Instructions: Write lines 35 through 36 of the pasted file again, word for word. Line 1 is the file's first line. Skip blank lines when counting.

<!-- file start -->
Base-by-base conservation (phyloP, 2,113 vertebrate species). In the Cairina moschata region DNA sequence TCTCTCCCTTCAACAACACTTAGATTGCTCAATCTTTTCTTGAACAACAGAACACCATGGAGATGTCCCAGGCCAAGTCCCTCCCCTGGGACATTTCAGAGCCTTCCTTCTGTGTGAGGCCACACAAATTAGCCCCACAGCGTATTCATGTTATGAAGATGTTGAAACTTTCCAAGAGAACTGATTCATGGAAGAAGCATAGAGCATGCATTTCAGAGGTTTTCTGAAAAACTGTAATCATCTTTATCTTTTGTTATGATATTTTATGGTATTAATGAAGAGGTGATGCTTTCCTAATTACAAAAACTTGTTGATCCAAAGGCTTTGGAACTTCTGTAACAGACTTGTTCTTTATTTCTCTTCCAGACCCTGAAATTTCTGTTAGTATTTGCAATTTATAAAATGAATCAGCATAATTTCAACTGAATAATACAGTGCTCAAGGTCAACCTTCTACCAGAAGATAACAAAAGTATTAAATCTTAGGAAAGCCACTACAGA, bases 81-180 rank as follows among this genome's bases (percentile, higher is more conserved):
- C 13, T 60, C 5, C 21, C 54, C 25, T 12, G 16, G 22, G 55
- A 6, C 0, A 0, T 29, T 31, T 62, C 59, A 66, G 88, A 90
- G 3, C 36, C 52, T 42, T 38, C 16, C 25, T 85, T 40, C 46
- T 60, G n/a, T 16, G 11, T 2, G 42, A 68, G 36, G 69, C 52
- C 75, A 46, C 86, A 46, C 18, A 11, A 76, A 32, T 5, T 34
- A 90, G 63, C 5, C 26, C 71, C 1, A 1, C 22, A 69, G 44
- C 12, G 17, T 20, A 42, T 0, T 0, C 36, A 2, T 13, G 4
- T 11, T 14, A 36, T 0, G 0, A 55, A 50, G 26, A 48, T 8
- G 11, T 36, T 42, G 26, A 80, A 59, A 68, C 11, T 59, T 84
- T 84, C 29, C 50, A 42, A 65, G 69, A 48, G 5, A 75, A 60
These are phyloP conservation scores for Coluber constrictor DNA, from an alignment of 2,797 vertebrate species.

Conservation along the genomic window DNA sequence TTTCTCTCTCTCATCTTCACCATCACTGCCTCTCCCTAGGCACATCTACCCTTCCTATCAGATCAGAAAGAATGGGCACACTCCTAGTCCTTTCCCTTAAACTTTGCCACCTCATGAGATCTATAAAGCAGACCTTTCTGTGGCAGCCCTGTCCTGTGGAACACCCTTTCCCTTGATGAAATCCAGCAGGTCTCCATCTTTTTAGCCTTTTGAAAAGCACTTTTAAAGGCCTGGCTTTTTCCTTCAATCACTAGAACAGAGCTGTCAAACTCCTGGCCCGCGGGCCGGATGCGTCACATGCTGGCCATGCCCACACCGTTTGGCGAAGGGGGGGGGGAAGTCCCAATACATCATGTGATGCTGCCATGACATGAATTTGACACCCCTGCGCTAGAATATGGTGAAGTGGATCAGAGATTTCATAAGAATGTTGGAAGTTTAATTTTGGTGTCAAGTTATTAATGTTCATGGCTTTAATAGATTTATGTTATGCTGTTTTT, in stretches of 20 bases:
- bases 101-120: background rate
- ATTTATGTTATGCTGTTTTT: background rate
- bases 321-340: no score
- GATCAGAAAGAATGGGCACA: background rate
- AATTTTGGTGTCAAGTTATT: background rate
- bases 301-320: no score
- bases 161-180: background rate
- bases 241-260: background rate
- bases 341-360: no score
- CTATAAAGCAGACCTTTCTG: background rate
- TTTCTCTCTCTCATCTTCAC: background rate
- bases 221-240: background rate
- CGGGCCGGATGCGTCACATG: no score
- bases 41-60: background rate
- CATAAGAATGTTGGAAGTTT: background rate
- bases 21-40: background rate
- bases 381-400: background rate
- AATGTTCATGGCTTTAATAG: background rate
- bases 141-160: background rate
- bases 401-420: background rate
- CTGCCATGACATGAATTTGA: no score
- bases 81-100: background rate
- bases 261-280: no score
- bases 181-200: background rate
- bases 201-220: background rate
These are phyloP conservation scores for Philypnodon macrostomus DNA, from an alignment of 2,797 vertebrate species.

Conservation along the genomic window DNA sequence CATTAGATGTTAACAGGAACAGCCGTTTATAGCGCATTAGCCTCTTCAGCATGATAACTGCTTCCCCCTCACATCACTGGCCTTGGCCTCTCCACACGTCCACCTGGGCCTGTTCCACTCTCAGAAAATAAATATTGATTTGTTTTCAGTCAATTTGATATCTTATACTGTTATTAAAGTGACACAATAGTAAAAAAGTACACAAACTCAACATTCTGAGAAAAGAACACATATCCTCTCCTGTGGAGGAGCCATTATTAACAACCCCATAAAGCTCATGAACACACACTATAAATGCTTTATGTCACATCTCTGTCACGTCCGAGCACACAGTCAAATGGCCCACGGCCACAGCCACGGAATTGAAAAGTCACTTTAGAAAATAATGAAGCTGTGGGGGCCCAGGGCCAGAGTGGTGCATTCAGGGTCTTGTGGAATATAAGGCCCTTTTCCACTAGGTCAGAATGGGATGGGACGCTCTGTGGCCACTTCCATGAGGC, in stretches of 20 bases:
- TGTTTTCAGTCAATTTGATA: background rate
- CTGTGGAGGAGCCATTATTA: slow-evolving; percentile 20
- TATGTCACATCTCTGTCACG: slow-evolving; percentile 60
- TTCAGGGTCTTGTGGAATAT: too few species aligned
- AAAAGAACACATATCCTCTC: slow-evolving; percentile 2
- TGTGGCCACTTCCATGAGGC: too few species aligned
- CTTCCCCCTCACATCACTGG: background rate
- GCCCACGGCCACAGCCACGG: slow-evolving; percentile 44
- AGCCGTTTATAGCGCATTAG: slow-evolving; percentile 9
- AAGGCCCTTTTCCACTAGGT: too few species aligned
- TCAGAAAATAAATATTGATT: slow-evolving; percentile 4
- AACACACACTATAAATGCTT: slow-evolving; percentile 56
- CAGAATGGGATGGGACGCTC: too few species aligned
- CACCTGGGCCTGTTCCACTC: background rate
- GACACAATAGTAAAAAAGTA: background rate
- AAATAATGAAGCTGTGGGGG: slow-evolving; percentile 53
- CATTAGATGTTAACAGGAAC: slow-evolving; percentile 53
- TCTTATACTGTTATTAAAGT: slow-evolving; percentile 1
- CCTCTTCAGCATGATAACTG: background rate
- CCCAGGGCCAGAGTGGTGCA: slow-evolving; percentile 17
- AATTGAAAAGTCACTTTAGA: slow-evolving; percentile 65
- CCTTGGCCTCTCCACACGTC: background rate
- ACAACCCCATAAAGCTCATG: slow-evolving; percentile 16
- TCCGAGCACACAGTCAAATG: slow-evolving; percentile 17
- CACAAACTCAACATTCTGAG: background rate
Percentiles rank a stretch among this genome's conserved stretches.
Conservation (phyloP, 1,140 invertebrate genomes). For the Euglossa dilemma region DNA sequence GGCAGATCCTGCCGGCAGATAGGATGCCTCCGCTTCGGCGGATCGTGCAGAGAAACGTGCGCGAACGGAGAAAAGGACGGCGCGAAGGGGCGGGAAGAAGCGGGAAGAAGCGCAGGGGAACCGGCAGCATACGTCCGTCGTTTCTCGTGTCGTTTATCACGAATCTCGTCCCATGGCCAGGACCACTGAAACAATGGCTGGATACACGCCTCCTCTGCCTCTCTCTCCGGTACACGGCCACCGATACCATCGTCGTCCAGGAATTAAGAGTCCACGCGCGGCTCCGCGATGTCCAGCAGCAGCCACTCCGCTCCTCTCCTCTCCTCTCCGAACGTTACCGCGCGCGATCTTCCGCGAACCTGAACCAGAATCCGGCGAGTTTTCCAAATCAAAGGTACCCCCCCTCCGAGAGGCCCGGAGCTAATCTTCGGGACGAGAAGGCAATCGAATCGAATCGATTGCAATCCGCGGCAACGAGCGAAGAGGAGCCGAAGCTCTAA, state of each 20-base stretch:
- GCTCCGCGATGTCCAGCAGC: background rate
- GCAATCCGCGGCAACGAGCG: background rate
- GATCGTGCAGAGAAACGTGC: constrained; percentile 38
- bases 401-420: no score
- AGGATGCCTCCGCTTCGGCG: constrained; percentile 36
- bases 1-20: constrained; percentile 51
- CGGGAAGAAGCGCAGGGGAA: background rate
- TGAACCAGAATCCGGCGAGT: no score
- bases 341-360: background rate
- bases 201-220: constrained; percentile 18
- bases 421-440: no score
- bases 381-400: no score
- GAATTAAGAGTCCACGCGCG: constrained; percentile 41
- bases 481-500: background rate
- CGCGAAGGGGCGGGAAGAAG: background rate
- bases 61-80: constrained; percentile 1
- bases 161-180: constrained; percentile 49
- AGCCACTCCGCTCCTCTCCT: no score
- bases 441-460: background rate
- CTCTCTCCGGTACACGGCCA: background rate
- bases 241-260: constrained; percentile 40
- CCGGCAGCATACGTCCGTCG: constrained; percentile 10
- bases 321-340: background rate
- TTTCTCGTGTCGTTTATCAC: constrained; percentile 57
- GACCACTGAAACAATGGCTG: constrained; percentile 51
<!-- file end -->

- bases 81-100: background rate
- bases 261-280: no score